Another important aspect of the invention is the use of friction stir processing, as opposed to welding, to process or condition the surface of the structure that is being worked on. For example, heat checking is known to those skilled in the art of manufacturing as microscopic surface cracking, generally caused by grinding or other manufacturing processes, or even from exposure to the environment. The terms of processing and conditioning are used to refer to the affect created by pressing a FSW welding tool against a surface of a structure without actually plunging a pin into the structure.

The friction stir processing affect is understood by those skilled in the art as inducing directed, localized, and controlled materials processing in any arbitrary location and pattern. To make this processing easier, it is envisioned that a FSW tool, capable of processing metal matrix composites, ferrous alloys; non-ferrous alloys, and superalloys, would be comprised of an FSW tool, but either with or without a pin.

As shown in FIG. 4, an FSW tool 20 without a pin would thus rely on a broader surface to perform the processing, wherein the shoulder 22 of the tool would be pressed against the structure to be processed. The shoulder 22 of the tool 20 without a pin would enter approximately 20 to 40 thousandths of an inch into the material. The advantage of not having a pin in the tool 20 is that a broader area of coverage can be obtained when relying on contact of only the shoulder 22.

In contrast, FIG. 5 shows an FSW tool 30 having a pin 32. The length of the pin 32 could be substantially shortened from conventional pins used in other FSW tools. The reasons for shortening the length of the pin 32 are, for example, to try and broaden the area of coverage because more of the shoulder 32 is likely to be in contact with the material being processed. This broadened coverage might also result even though some penetration of the pin 32 into the material being processed is desired. Thus, the tool 30 of FIG. 5 will also work better than the tool 20 of FIG. 4 when some penetration is required.

Regarding underwater repair of pipeline, or repair of containment vessels that have water in them, it is envisioned that the FSW crack repair or processing could take place even when the spindle head assembly 14 is surrounded by the water, or within an evacuated space around the crack repair or processing site. It should be mentioned that the ability to keep the structure as cool as possible, even during in-air friction stir welding, will result in a superior weld. Thus, the water serves the desired function of keeping the surrounding areas of the structure as cool as possible, with or without an evacuated air pocket around the crack repair or processing site.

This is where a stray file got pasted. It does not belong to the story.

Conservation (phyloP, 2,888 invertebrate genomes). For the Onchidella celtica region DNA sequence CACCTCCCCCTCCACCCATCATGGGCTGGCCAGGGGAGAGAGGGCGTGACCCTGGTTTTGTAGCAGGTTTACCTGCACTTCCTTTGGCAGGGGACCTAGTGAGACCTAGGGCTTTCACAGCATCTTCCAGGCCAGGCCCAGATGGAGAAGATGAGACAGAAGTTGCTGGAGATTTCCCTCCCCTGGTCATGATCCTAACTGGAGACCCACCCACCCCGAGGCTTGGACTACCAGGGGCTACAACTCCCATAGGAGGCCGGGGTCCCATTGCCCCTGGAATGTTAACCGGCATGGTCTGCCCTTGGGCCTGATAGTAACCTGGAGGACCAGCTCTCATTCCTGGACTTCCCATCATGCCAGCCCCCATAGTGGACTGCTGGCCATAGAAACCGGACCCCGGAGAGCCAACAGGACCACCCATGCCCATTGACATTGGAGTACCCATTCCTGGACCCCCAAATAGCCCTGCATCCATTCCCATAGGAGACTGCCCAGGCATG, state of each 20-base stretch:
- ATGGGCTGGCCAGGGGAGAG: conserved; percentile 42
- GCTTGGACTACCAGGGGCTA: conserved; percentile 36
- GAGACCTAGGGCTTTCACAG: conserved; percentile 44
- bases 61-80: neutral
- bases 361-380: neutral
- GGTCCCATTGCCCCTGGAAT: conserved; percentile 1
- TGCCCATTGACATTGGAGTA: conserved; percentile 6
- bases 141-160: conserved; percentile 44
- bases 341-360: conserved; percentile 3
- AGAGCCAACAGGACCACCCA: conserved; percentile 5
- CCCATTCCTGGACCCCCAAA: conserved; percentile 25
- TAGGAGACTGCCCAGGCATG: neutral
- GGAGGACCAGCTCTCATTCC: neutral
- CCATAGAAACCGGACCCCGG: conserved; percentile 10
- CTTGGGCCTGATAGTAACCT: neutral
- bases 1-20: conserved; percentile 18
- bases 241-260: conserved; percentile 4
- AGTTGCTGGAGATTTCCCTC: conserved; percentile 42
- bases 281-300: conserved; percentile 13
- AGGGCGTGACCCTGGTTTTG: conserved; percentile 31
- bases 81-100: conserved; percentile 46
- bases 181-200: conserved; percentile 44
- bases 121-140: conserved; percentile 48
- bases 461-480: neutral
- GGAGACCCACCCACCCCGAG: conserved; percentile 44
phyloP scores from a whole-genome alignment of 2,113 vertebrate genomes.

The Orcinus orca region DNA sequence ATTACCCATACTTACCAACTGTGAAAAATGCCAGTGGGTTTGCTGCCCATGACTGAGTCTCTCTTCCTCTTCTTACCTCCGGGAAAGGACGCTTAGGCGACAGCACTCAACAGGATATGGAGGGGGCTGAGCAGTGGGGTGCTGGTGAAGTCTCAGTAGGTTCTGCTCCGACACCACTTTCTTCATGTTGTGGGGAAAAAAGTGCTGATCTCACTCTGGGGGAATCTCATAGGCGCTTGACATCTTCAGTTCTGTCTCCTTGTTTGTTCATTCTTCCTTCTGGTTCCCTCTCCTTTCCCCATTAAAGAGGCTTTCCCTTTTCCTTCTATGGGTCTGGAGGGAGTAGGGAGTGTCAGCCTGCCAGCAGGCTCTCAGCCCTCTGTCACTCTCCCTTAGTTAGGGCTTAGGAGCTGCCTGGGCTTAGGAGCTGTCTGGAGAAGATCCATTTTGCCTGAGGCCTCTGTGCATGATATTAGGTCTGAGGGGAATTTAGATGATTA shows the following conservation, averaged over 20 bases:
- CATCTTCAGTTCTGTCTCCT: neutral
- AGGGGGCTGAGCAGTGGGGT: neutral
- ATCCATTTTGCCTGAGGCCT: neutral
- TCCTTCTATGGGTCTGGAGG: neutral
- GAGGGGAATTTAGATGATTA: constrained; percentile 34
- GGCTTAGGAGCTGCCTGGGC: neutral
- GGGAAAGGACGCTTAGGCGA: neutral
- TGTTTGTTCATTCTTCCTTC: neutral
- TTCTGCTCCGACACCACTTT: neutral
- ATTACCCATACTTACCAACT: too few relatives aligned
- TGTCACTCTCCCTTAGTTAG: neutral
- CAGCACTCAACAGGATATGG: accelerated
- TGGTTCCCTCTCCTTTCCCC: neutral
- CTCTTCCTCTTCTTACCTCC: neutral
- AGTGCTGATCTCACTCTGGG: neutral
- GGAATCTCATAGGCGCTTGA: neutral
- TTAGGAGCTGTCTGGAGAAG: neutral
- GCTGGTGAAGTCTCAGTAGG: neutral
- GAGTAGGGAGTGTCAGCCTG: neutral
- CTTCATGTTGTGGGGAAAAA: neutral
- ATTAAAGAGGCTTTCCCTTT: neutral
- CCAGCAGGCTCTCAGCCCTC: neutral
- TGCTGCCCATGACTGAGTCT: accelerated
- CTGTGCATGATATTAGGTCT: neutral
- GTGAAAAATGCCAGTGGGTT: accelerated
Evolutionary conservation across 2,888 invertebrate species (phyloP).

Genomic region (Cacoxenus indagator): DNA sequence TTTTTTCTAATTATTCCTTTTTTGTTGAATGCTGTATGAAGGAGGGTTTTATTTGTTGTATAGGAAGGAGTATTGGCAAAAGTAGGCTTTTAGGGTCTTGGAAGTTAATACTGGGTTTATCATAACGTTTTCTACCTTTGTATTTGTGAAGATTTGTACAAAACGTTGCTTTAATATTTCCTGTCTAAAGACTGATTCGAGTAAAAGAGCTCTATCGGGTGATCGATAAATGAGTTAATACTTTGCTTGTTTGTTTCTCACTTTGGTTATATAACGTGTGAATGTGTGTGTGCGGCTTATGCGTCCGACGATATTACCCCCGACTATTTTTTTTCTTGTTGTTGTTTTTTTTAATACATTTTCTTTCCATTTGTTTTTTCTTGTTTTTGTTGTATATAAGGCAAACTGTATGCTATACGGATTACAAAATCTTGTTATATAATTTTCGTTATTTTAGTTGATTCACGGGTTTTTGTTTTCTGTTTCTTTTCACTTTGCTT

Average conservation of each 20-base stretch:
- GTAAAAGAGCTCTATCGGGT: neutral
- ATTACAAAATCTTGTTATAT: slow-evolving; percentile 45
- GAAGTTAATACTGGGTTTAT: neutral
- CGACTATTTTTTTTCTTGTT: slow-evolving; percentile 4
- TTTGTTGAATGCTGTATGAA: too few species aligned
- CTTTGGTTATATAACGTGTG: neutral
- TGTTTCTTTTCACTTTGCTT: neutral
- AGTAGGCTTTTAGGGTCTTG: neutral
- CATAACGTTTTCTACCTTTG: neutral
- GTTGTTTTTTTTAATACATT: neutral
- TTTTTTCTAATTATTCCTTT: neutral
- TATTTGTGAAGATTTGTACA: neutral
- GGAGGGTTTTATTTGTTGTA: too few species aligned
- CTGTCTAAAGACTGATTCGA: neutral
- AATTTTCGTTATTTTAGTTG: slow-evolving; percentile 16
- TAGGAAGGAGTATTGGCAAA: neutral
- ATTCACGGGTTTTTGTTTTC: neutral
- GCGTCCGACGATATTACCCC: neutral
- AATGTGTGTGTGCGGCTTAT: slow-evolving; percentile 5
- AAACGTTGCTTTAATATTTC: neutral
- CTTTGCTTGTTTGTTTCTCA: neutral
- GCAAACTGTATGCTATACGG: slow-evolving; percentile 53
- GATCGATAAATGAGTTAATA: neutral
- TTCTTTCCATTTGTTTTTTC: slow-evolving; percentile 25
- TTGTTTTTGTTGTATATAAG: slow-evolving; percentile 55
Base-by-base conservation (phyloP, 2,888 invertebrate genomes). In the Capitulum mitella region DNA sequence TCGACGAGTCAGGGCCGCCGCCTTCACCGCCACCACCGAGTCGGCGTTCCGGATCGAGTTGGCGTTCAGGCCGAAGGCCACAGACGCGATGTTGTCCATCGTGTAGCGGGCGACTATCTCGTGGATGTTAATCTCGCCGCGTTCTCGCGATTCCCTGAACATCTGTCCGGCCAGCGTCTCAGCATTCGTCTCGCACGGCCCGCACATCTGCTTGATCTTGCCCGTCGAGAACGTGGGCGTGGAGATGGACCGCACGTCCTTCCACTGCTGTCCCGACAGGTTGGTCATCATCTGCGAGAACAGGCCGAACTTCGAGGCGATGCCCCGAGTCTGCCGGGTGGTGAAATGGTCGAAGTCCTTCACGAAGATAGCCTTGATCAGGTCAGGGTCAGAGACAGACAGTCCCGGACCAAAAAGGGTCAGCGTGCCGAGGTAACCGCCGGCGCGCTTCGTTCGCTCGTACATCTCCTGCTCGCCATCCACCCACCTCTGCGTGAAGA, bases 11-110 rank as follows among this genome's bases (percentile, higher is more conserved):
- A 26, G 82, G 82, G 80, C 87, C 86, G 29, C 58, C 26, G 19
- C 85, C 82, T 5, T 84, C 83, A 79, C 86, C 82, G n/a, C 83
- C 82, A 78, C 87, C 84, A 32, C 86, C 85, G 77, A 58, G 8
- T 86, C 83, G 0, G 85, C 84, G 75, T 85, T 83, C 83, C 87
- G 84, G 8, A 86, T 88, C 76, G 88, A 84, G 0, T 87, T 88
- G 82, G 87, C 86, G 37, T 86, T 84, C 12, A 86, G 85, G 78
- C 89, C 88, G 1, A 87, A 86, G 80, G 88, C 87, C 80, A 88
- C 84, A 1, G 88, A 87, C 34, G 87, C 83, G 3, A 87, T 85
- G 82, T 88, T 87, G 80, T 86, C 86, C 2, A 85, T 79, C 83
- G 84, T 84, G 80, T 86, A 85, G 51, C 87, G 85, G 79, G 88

It is to be understood that the above-described arrangements are only illustrative of the application of the principles of the present invention. Numerous modifications and alternative arrangements may be devised by those skilled in the art without departing from the spirit and scope of the present invention. The appended claims are intended to cover such modifications and arrangements.

Referenced by
Citing PatentFiling datePublication dateApplicantTitle
US7124929 *Nov 10, 2003Oct 24, 2006Sii Megadiamond, Inc.Friction stir welding of metal matrix composites, ferrous alloys, non-ferrous alloys, and superalloys using a superabrasive tool
US7555359Oct 6, 2006Jun 30, 2009Hitachi, LtdApparatus and method for correcting defects by friction stir processing
US7753252May 5, 2006Jul 13, 2010Smith InternationalMethod for construction of pressure vessels with a liner using friction stirring processes
US8141768Dec 21, 2006Mar 27, 2012Exxonmobil Research And Engineering CompanyApplication of high integrity welding and repair of metal components in oil and gas exploration, production and refining
US8186561 *Mar 24, 2005May 29, 2012Megastir Technologies, LLCSolid state processing of hand-held knife blades to improve blade performance
WO2010003195A2 *May 29, 2009Jan 14, 2010Nelson Mandela Metropolitan UniversityFriction welding apparatus
Classifications
U.S. Classification228/112.1, 228/2.1, 228/119
International ClassificationB23K20/12
Cooperative ClassificationB23K20/123, B23P6/04, B23K20/1245, B23K20/126
European ClassificationB23K20/12E6, B23K20/12E6F, B23K20/12E2, B23P6/04